Dec 28, 2011

Teaching vocabulary out of context: is it worth the time?


Those of you who have been to my workshops or read my articles on TeachingEnglish are perhaps surprised why someone who advocates teaching vocabulary in chunks would even pose a question like this. However, several research papers I read a few years ago while doing my Master's in TESOL made me rethink the issue of contextualisation and try out new things. Besides, as you will see in a moment, learning  words in chunks and learning vocabulary in context are not the same things.



In and out of context 

Traditionally, in the first lesson of the New Year I discuss with my students the main events and news stories of the past year - a news roundup of some sort. This normally involves a quiz which I prepare based on various news items: politics, entertainment, sports, disasters as well as some quirky news stories - (see the 2011 one here). The questions in the quiz are not aimed so much at testing students’ general knowledge, but rather stimulating discussions, encouraging them to look up information on the web and focusing on vocabulary - I make sure that the quiz is lexically rich.
        
While discussing the news stories we focus on useful lexical items as they come up. For example (taken from last year’s news quiz)
Great Britain’s Conservative Party returned to Number 10 Downing Street after they won the election by a narrow margin. Who became Britain’s new Prime Minister?
Fans around the world gathered in December 2010 to mark the 30th anniversary of John Lennon’s death. Where was the former Beatle killed?
Here we would focus on “win the election by a narrow margin” and “mark the anniversary’ etc.

However, recently I’ve started experimenting with decontextualised vocabulary teaching. Last year after the news round-up I gave my upper-intermediate students seven items to learn at home (Go home and look up):

go to the polls
adaptation
caught on camera
blockbuster
strain (of a virus)
pay tribute
left stranded
outbreak

The students had to study the items independently and, as a follow up, try to relate them to the news stories we had talked about in class. For instance, “go to the polls” could be related to the British election story,  “pay tribute” could be a reference to John Lennon’s anniversary, “blockbuster” and “adaptation” to various movies discussed in the lesson. Does it still count as decontextualised? I believe so, as the items were given out of context and had to be contextualised later on in the follow-up task.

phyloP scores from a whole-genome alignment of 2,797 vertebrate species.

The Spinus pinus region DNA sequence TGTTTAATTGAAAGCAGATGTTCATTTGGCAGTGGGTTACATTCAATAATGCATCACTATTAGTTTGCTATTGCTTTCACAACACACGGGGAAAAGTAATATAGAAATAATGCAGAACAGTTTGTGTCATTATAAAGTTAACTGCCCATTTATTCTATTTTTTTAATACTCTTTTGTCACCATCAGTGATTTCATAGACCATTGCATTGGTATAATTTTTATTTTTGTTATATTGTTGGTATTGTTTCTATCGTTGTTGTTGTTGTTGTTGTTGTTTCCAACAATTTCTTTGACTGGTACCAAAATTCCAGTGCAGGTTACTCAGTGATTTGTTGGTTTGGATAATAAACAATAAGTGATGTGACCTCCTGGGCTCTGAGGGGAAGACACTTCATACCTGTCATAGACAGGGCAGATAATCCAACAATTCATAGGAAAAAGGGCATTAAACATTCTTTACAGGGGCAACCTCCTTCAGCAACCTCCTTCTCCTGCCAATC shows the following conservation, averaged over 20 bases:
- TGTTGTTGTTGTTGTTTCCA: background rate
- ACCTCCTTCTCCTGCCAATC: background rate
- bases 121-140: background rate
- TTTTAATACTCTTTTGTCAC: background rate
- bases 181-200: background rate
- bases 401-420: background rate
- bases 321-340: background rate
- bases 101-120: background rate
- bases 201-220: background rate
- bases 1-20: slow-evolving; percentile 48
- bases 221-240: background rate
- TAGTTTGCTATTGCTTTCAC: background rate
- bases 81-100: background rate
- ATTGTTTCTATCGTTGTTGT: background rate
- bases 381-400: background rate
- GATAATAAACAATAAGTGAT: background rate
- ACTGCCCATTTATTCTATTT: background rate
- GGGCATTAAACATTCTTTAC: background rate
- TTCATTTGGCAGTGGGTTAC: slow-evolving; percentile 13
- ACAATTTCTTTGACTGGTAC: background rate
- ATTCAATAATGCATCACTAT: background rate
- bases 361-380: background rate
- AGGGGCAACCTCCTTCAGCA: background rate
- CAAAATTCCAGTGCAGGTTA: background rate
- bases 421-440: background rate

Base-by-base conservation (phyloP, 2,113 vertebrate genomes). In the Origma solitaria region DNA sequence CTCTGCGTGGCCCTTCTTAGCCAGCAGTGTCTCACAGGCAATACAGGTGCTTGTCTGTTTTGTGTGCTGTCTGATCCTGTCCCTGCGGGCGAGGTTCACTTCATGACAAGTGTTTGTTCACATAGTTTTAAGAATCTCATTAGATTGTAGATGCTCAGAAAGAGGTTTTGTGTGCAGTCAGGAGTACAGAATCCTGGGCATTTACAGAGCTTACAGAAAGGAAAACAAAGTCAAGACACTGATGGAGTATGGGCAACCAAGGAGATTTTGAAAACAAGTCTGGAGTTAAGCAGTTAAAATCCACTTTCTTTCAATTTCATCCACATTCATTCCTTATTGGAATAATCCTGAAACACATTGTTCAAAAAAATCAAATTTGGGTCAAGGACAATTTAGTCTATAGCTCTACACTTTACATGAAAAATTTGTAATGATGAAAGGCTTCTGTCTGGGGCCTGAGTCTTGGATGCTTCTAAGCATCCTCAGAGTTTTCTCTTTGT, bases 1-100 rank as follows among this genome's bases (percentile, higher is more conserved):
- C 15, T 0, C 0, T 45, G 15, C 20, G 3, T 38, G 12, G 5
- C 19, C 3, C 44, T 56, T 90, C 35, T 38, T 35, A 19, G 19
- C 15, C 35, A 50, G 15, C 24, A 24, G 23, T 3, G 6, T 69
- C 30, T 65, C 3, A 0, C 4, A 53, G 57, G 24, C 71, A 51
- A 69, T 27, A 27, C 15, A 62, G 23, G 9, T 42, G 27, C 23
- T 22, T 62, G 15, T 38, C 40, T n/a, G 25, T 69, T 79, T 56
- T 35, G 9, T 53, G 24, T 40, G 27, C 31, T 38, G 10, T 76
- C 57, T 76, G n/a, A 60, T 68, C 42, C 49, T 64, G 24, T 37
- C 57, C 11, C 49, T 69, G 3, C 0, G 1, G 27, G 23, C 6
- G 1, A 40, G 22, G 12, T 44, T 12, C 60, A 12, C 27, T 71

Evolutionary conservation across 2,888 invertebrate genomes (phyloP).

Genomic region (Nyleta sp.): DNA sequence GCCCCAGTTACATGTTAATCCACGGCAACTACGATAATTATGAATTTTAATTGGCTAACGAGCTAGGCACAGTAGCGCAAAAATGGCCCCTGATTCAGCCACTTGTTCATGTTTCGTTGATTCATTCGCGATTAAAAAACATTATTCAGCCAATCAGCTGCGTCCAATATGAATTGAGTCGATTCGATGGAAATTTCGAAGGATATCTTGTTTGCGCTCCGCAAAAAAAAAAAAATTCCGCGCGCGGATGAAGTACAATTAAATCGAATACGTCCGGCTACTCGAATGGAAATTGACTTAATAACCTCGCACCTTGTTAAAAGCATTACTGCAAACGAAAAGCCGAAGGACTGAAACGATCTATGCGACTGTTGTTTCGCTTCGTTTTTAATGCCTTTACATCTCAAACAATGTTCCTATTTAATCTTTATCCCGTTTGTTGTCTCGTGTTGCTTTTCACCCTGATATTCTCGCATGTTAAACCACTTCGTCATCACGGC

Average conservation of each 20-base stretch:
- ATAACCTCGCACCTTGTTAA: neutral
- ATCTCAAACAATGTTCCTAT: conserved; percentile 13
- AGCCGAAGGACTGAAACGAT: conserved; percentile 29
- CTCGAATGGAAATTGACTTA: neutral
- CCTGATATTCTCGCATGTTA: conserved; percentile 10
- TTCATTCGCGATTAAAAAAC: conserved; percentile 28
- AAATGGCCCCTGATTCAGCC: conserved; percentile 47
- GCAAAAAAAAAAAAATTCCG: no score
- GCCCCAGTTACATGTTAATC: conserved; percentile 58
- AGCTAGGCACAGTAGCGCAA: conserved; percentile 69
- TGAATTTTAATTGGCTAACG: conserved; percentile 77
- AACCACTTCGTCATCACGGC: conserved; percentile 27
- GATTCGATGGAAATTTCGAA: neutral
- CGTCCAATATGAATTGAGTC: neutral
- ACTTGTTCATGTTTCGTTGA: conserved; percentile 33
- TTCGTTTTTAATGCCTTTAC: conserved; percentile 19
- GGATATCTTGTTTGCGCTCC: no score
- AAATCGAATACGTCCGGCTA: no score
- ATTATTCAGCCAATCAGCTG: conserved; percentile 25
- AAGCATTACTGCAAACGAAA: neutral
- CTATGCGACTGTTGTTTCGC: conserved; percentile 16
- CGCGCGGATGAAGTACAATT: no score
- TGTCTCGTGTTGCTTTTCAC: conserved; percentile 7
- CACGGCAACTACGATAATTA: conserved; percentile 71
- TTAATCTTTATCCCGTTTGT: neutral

What happens next
In the following lesson we reviewed the items that came up in the previous lesson and then checked the ones students had to look up at home. Overall, they liked the self-study activity; however the results of their look-ups were mixed. While “caught on camera” and “outbreak” did not pose much difficulty, “go to the polls” was interpreted by some students as “taking part in a survey” – I guess they had previously encountered “polls” as in “opinion polls”. When dealing with “strain” some students once again fell back on the previous knowledge of “strain” as “pressure” (despite the word “virus” given in brackets as a hint). One of the students misconstrued the word “adaptation” as “adoption”. Therefore further engagement with the items was necessary in order to clarify, further elaborate and, in some cases, re-teach certain chunks
            While most of my students are trained in using mono-lingual dictionaries (paper or online), some resorted to a bilingual dictionary of the Morfix variety, which do not provide collocations or examples of usage. Ironically, it was the most advanced student who went one step further and tried to make his own sentences with the given items and got almost all of them wrong.
            *Today we have to pay tribute to the passengers of Air France flight 447 that crashed…

My informal study
            A week later I decided to administer a test (aka "post-test") which involved a gapfill task without a word bank but with the first letter (sometimes first two letters) given. I wanted to see which items were learnt better: the ones taught in class (contextualised) or the ones studies at home (decontextualised). And the result was... There were no significant differences between the items which were introduced in context and the ones assigned to students to learn at home. 


Do you find the results surprising? Is context overrated? Should we go back to giving our students word lists to memorise at home? I would like to hear your thoughts before posting the conclusions I've drawn from this experiment.


To read the conclusions, click here

12 comments: